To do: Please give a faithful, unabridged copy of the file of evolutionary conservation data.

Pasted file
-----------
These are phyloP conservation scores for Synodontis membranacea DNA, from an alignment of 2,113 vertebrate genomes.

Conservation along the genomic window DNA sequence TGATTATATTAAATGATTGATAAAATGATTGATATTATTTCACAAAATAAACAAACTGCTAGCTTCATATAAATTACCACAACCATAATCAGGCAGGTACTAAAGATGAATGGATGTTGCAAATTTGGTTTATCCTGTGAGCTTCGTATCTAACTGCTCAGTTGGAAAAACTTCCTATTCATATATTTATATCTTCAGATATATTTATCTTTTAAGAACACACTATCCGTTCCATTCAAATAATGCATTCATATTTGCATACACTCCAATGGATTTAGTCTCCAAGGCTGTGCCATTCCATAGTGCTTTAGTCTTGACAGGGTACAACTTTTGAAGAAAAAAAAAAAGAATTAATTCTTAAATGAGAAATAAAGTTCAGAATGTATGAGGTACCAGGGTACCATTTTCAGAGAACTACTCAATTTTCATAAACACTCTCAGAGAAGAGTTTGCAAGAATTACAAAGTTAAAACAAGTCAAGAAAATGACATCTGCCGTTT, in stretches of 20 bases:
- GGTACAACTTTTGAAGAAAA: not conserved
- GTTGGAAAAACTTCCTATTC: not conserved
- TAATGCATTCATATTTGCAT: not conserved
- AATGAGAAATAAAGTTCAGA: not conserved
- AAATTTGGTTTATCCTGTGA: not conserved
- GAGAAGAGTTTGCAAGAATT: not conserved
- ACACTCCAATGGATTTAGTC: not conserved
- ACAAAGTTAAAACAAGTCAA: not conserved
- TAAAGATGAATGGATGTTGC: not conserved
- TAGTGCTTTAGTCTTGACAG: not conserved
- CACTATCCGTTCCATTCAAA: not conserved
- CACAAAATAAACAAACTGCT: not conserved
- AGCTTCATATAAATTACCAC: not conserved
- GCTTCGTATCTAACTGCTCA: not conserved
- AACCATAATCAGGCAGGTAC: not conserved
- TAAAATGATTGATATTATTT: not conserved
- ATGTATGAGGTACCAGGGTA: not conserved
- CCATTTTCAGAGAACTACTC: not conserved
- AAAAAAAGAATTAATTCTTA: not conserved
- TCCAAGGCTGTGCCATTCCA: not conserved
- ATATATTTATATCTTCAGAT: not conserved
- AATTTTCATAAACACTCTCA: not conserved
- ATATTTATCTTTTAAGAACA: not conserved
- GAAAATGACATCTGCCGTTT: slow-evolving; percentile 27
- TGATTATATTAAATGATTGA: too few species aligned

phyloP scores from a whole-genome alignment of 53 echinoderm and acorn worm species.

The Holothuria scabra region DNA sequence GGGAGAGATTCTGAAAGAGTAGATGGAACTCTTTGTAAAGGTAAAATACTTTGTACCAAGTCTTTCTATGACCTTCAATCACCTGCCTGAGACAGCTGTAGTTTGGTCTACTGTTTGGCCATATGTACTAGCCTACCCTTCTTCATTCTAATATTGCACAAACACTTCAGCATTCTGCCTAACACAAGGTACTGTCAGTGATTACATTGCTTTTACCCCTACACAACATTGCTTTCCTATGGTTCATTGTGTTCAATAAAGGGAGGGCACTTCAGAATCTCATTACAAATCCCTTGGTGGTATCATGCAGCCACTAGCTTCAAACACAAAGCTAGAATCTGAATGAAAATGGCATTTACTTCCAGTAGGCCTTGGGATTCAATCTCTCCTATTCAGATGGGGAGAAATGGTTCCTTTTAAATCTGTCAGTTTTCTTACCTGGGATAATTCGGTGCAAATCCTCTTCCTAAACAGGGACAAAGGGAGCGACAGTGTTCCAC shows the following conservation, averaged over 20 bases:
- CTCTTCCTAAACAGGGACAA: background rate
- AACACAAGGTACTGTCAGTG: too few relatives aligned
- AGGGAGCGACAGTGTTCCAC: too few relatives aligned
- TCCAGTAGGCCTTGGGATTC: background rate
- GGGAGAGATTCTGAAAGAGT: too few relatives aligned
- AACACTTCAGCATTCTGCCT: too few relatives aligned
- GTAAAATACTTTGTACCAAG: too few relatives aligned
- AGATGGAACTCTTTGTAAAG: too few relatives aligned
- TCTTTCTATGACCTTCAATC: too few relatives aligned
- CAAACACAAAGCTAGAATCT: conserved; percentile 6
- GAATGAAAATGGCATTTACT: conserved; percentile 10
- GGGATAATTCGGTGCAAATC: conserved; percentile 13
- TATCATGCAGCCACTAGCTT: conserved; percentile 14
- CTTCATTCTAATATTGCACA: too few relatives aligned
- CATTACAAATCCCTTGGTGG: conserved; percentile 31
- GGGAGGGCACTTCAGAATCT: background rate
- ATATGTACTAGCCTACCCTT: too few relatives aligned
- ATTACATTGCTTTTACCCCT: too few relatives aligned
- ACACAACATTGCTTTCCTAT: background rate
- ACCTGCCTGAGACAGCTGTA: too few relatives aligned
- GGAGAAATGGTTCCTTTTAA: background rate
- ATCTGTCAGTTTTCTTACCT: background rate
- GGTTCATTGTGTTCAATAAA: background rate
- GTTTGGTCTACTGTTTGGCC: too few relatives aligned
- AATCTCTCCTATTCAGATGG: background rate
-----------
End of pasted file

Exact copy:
These are phyloP conservation scores for Synodontis membranacea DNA, from an alignment of 2,113 vertebrate genomes.

Conservation along the genomic window DNA sequence TGATTATATTAAATGATTGATAAAATGATTGATATTATTTCACAAAATAAACAAACTGCTAGCTTCATATAAATTACCACAACCATAATCAGGCAGGTACTAAAGATGAATGGATGTTGCAAATTTGGTTTATCCTGTGAGCTTCGTATCTAACTGCTCAGTTGGAAAAACTTCCTATTCATATATTTATATCTTCAGATATATTTATCTTTTAAGAACACACTATCCGTTCCATTCAAATAATGCATTCATATTTGCATACACTCCAATGGATTTAGTCTCCAAGGCTGTGCCATTCCATAGTGCTTTAGTCTTGACAGGGTACAACTTTTGAAGAAAAAAAAAAAGAATTAATTCTTAAATGAGAAATAAAGTTCAGAATGTATGAGGTACCAGGGTACCATTTTCAGAGAACTACTCAATTTTCATAAACACTCTCAGAGAAGAGTTTGCAAGAATTACAAAGTTAAAACAAGTCAAGAAAATGACATCTGCCGTTT, in stretches of 20 bases:
- GGTACAACTTTTGAAGAAAA: not conserved
- GTTGGAAAAACTTCCTATTC: not conserved
- TAATGCATTCATATTTGCAT: not conserved
- AATGAGAAATAAAGTTCAGA: not conserved
- AAATTTGGTTTATCCTGTGA: not conserved
- GAGAAGAGTTTGCAAGAATT: not conserved
- ACACTCCAATGGATTTAGTC: not conserved
- ACAAAGTTAAAACAAGTCAA: not conserved
- TAAAGATGAATGGATGTTGC: not conserved
- TAGTGCTTTAGTCTTGACAG: not conserved
- CACTATCCGTTCCATTCAAA: not conserved
- CACAAAATAAACAAACTGCT: not conserved
- AGCTTCATATAAATTACCAC: not conserved
- GCTTCGTATCTAACTGCTCA: not conserved
- AACCATAATCAGGCAGGTAC: not conserved
- TAAAATGATTGATATTATTT: not conserved
- ATGTATGAGGTACCAGGGTA: not conserved
- CCATTTTCAGAGAACTACTC: not conserved
- AAAAAAAGAATTAATTCTTA: not conserved
- TCCAAGGCTGTGCCATTCCA: not conserved
- ATATATTTATATCTTCAGAT: not conserved
- AATTTTCATAAACACTCTCA: not conserved
- ATATTTATCTTTTAAGAACA: not conserved
- GAAAATGACATCTGCCGTTT: slow-evolving; percentile 27
- TGATTATATTAAATGATTGA: too few species aligned

phyloP scores from a whole-genome alignment of 53 echinoderm and acorn worm species.

The Holothuria scabra region DNA sequence GGGAGAGATTCTGAAAGAGTAGATGGAACTCTTTGTAAAGGTAAAATACTTTGTACCAAGTCTTTCTATGACCTTCAATCACCTGCCTGAGACAGCTGTAGTTTGGTCTACTGTTTGGCCATATGTACTAGCCTACCCTTCTTCATTCTAATATTGCACAAACACTTCAGCATTCTGCCTAACACAAGGTACTGTCAGTGATTACATTGCTTTTACCCCTACACAACATTGCTTTCCTATGGTTCATTGTGTTCAATAAAGGGAGGGCACTTCAGAATCTCATTACAAATCCCTTGGTGGTATCATGCAGCCACTAGCTTCAAACACAAAGCTAGAATCTGAATGAAAATGGCATTTACTTCCAGTAGGCCTTGGGATTCAATCTCTCCTATTCAGATGGGGAGAAATGGTTCCTTTTAAATCTGTCAGTTTTCTTACCTGGGATAATTCGGTGCAAATCCTCTTCCTAAACAGGGACAAAGGGAGCGACAGTGTTCCAC shows the following conservation, averaged over 20 bases:
- CTCTTCCTAAACAGGGACAA: background rate
- AACACAAGGTACTGTCAGTG: too few relatives aligned
- AGGGAGCGACAGTGTTCCAC: too few relatives aligned
- TCCAGTAGGCCTTGGGATTC: background rate
- GGGAGAGATTCTGAAAGAGT: too few relatives aligned
- AACACTTCAGCATTCTGCCT: too few relatives aligned
- GTAAAATACTTTGTACCAAG: too few relatives aligned
- AGATGGAACTCTTTGTAAAG: too few relatives aligned
- TCTTTCTATGACCTTCAATC: too few relatives aligned
- CAAACACAAAGCTAGAATCT: conserved; percentile 6
- GAATGAAAATGGCATTTACT: conserved; percentile 10
- GGGATAATTCGGTGCAAATC: conserved; percentile 13
- TATCATGCAGCCACTAGCTT: conserved; percentile 14
- CTTCATTCTAATATTGCACA: too few relatives aligned
- CATTACAAATCCCTTGGTGG: conserved; percentile 31
- GGGAGGGCACTTCAGAATCT: background rate
- ATATGTACTAGCCTACCCTT: too few relatives aligned
- ATTACATTGCTTTTACCCCT: too few relatives aligned
- ACACAACATTGCTTTCCTAT: background rate
- ACCTGCCTGAGACAGCTGTA: too few relatives aligned
- GGAGAAATGGTTCCTTTTAA: background rate
- ATCTGTCAGTTTTCTTACCT: background rate
- GGTTCATTGTGTTCAATAAA: background rate
- GTTTGGTCTACTGTTTGGCC: too few relatives aligned
- AATCTCTCCTATTCAGATGG: background rate